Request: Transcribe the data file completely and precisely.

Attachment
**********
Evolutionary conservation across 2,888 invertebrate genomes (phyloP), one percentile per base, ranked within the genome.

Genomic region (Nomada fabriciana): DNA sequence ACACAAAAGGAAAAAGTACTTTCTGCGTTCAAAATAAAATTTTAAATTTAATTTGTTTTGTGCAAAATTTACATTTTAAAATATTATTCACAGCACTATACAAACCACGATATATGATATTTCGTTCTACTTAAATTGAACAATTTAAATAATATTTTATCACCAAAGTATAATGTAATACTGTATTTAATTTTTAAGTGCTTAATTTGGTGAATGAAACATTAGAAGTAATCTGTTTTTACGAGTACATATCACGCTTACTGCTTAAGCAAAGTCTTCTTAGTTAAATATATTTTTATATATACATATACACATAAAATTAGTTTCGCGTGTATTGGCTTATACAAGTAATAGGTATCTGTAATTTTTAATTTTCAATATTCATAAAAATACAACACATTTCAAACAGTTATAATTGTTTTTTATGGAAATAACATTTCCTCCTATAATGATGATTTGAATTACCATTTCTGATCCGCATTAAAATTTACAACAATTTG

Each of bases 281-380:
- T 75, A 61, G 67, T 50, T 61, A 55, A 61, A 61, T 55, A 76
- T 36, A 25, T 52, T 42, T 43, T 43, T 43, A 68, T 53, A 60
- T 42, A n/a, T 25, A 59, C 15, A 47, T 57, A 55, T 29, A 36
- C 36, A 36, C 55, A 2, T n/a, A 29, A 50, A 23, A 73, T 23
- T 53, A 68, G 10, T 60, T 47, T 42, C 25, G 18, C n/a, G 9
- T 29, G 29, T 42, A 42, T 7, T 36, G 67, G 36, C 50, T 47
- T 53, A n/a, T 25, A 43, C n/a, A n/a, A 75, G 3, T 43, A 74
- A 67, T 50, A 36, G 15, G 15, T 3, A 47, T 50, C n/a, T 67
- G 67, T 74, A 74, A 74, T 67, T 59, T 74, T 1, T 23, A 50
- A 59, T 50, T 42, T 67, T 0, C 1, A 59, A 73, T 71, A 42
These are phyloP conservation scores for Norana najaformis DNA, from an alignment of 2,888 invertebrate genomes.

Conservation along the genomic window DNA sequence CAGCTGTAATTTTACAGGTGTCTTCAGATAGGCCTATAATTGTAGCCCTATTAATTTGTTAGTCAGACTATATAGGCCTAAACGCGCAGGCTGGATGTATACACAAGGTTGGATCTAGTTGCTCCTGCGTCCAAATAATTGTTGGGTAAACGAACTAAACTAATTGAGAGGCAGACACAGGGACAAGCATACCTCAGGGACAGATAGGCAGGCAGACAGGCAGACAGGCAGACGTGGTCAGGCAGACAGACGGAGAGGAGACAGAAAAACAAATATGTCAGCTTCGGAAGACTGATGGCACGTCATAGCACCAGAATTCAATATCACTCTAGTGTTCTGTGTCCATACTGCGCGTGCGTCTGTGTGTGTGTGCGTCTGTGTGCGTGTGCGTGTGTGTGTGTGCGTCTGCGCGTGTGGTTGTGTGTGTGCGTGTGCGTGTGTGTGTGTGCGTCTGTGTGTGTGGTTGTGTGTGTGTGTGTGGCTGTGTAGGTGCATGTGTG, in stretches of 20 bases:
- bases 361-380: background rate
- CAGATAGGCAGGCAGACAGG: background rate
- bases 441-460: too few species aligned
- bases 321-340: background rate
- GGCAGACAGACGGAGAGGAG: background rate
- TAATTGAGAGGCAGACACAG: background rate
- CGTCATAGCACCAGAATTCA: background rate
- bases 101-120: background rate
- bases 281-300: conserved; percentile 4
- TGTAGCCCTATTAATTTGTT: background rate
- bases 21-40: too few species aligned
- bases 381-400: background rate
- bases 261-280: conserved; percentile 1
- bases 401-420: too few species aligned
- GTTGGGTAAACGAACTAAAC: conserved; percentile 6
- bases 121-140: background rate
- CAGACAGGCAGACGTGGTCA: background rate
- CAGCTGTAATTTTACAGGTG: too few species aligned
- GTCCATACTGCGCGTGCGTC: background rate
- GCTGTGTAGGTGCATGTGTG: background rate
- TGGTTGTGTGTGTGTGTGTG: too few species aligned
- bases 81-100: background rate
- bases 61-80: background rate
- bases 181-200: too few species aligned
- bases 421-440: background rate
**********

Evolutionary conservation across 2,888 invertebrate genomes (phyloP), one percentile per base, ranked within the genome.

Genomic region (Nomada fabriciana): DNA sequence ACACAAAAGGAAAAAGTACTTTCTGCGTTCAAAATAAAATTTTAAATTTAATTTGTTTTGTGCAAAATTTACATTTTAAAATATTATTCACAGCACTATACAAACCACGATATATGATATTTCGTTCTACTTAAATTGAACAATTTAAATAATATTTTATCACCAAAGTATAATGTAATACTGTATTTAATTTTTAAGTGCTTAATTTGGTGAATGAAACATTAGAAGTAATCTGTTTTTACGAGTACATATCACGCTTACTGCTTAAGCAAAGTCTTCTTAGTTAAATATATTTTTATATATACATATACACATAAAATTAGTTTCGCGTGTATTGGCTTATACAAGTAATAGGTATCTGTAATTTTTAATTTTCAATATTCATAAAAATACAACACATTTCAAACAGTTATAATTGTTTTTTATGGAAATAACATTTCCTCCTATAATGATGATTTGAATTACCATTTCTGATCCGCATTAAAATTTACAACAATTTG

Each of bases 281-380:
- T 75, A 61, G 67, T 50, T 61, A 55, A 61, A 61, T 55, A 76
- T 36, A 25, T 52, T 42, T 43, T 43, T 43, A 68, T 53, A 60
- T 42, A n/a, T 25, A 59, C 15, A 47, T 57, A 55, T 29, A 36
- C 36, A 36, C 55, A 2, T n/a, A 29, A 50, A 23, A 73, T 23
- T 53, A 68, G 10, T 60, T 47, T 42, C 25, G 18, C n/a, G 9
- T 29, G 29, T 42, A 42, T 7, T 36, G 67, G 36, C 50, T 47
- T 53, A n/a, T 25, A 43, C n/a, A n/a, A 75, G 3, T 43, A 74
- A 67, T 50, A 36, G 15, G 15, T 3, A 47, T 50, C n/a, T 67
- G 67, T 74, A 74, A 74, T 67, T 59, T 74, T 1, T 23, A 50
- A 59, T 50, T 42, T 67, T 0, C 1, A 59, A 73, T 71, A 42
These are phyloP conservation scores for Norana najaformis DNA, from an alignment of 2,888 invertebrate genomes.

Conservation along the genomic window DNA sequence CAGCTGTAATTTTACAGGTGTCTTCAGATAGGCCTATAATTGTAGCCCTATTAATTTGTTAGTCAGACTATATAGGCCTAAACGCGCAGGCTGGATGTATACACAAGGTTGGATCTAGTTGCTCCTGCGTCCAAATAATTGTTGGGTAAACGAACTAAACTAATTGAGAGGCAGACACAGGGACAAGCATACCTCAGGGACAGATAGGCAGGCAGACAGGCAGACAGGCAGACGTGGTCAGGCAGACAGACGGAGAGGAGACAGAAAAACAAATATGTCAGCTTCGGAAGACTGATGGCACGTCATAGCACCAGAATTCAATATCACTCTAGTGTTCTGTGTCCATACTGCGCGTGCGTCTGTGTGTGTGTGCGTCTGTGTGCGTGTGCGTGTGTGTGTGTGCGTCTGCGCGTGTGGTTGTGTGTGTGCGTGTGCGTGTGTGTGTGTGCGTCTGTGTGTGTGGTTGTGTGTGTGTGTGTGGCTGTGTAGGTGCATGTGTG, in stretches of 20 bases:
- bases 361-380: background rate
- CAGATAGGCAGGCAGACAGG: background rate
- bases 441-460: too few species aligned
- bases 321-340: background rate
- GGCAGACAGACGGAGAGGAG: background rate
- TAATTGAGAGGCAGACACAG: background rate
- CGTCATAGCACCAGAATTCA: background rate
- bases 101-120: background rate
- bases 281-300: conserved; percentile 4
- TGTAGCCCTATTAATTTGTT: background rate
- bases 21-40: too few species aligned
- bases 381-400: background rate
- bases 261-280: conserved; percentile 1
- bases 401-420: too few species aligned
- GTTGGGTAAACGAACTAAAC: conserved; percentile 6
- bases 121-140: background rate
- CAGACAGGCAGACGTGGTCA: background rate
- CAGCTGTAATTTTACAGGTG: too few species aligned
- GTCCATACTGCGCGTGCGTC: background rate
- GCTGTGTAGGTGCATGTGTG: background rate
- TGGTTGTGTGTGTGTGTGTG: too few species aligned
- bases 81-100: background rate
- bases 61-80: background rate
- bases 181-200: too few species aligned
- bases 421-440: background rate